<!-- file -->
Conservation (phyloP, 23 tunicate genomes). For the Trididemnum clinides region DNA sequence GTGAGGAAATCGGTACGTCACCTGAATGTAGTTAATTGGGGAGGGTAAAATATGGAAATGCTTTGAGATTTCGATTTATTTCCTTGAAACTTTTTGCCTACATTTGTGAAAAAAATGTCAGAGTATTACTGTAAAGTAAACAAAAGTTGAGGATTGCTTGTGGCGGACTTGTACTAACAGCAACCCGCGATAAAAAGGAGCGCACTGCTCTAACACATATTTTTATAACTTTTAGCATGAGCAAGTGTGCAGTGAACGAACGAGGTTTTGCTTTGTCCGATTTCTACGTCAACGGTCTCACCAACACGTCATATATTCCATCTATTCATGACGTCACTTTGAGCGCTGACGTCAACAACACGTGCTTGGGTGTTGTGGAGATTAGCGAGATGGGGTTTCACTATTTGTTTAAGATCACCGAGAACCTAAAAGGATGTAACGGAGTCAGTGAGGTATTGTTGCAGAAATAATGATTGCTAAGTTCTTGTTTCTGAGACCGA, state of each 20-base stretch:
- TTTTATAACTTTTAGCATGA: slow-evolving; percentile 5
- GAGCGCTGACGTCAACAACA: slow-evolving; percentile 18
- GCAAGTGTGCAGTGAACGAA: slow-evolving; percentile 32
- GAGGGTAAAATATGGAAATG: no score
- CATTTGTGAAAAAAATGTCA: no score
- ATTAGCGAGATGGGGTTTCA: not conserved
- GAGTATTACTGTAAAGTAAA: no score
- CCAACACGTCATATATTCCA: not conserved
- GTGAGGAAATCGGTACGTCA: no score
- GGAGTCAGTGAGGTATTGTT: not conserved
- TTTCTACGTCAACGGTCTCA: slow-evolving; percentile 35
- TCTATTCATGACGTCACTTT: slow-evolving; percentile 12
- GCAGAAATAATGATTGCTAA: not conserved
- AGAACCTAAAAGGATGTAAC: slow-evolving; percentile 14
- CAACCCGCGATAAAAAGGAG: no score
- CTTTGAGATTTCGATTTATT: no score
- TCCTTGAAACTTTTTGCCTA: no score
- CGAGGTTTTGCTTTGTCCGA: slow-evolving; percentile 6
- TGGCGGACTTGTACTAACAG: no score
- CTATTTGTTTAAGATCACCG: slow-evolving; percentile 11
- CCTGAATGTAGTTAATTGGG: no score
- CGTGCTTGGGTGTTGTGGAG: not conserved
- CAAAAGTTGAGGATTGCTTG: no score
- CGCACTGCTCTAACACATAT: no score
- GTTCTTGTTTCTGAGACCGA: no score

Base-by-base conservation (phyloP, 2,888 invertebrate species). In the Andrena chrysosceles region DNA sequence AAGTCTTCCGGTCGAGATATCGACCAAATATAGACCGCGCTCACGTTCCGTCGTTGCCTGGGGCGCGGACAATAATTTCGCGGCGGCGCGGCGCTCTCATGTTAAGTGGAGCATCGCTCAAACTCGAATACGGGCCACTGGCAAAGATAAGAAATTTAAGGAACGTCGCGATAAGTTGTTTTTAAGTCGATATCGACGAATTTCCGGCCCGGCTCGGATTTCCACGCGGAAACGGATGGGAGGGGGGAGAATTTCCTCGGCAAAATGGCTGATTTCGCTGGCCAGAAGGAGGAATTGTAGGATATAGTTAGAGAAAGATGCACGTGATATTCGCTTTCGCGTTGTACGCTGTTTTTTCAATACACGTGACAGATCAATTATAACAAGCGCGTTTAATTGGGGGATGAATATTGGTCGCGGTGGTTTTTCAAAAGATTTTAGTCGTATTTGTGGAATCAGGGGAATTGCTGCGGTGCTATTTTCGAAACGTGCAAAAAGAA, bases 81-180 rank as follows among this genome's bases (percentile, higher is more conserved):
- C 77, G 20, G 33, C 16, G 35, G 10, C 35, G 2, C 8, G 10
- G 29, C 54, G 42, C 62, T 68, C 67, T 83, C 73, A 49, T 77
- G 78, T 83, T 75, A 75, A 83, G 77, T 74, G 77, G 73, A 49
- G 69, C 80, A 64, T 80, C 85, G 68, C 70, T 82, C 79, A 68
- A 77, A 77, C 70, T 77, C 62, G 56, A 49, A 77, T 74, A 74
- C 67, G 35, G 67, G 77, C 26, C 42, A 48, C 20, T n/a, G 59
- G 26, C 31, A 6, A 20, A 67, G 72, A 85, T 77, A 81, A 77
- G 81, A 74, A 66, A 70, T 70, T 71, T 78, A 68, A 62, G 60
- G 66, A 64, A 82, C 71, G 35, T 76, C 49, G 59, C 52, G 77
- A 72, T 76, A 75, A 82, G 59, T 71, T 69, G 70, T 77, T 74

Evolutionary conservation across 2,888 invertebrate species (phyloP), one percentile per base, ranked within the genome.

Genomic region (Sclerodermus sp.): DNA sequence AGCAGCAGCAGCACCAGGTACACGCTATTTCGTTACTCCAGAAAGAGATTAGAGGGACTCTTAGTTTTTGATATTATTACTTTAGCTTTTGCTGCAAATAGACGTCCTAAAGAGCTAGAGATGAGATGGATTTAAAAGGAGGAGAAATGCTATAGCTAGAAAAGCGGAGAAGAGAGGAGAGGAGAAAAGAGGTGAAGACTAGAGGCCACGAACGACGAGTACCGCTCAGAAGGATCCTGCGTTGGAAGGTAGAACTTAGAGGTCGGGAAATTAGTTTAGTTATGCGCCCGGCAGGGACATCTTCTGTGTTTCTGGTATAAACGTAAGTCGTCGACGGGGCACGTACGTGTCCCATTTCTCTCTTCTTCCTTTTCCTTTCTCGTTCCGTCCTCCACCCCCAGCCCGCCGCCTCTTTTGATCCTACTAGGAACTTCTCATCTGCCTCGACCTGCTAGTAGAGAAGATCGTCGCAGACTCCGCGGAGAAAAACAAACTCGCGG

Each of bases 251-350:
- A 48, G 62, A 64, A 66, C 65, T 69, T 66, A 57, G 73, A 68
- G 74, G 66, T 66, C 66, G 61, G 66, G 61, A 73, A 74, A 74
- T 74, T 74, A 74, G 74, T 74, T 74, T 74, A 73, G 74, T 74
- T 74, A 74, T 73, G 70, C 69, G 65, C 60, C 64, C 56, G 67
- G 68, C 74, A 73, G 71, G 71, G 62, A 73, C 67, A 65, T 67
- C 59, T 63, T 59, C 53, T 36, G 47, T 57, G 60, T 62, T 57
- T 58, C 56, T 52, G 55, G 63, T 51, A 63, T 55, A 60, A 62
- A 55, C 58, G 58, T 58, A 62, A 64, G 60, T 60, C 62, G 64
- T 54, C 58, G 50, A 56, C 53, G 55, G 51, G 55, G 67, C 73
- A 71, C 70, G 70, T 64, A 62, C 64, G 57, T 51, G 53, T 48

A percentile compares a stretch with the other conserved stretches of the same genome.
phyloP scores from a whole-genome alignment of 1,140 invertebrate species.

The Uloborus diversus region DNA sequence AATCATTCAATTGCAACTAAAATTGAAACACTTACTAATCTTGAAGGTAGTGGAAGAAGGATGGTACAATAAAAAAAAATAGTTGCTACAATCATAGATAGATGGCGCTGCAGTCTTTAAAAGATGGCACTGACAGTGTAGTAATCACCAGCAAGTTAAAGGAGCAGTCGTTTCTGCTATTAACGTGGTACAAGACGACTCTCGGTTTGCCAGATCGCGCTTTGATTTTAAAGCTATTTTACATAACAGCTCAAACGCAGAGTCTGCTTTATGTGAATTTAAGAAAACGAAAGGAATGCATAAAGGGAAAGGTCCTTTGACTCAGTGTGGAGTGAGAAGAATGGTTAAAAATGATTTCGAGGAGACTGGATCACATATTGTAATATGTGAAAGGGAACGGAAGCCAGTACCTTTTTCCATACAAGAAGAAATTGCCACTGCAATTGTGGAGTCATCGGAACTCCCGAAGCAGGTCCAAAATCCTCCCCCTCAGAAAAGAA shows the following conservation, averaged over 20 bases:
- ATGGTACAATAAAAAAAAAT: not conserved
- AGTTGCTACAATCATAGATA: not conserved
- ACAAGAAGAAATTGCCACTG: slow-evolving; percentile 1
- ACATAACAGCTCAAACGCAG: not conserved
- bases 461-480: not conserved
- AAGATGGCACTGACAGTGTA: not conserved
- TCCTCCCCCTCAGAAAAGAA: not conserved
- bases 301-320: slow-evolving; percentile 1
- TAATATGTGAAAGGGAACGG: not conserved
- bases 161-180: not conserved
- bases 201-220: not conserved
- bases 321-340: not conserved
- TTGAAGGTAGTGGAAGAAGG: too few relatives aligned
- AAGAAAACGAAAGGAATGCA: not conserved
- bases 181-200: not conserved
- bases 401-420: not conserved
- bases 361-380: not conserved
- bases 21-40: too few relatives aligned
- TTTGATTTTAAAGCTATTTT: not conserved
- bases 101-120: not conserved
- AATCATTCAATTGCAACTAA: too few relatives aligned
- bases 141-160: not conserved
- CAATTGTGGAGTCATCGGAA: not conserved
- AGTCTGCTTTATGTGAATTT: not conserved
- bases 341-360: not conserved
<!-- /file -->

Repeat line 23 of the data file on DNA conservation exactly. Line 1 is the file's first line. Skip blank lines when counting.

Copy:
- CGTGCTTGGGTGTTGTGGAG: not conserved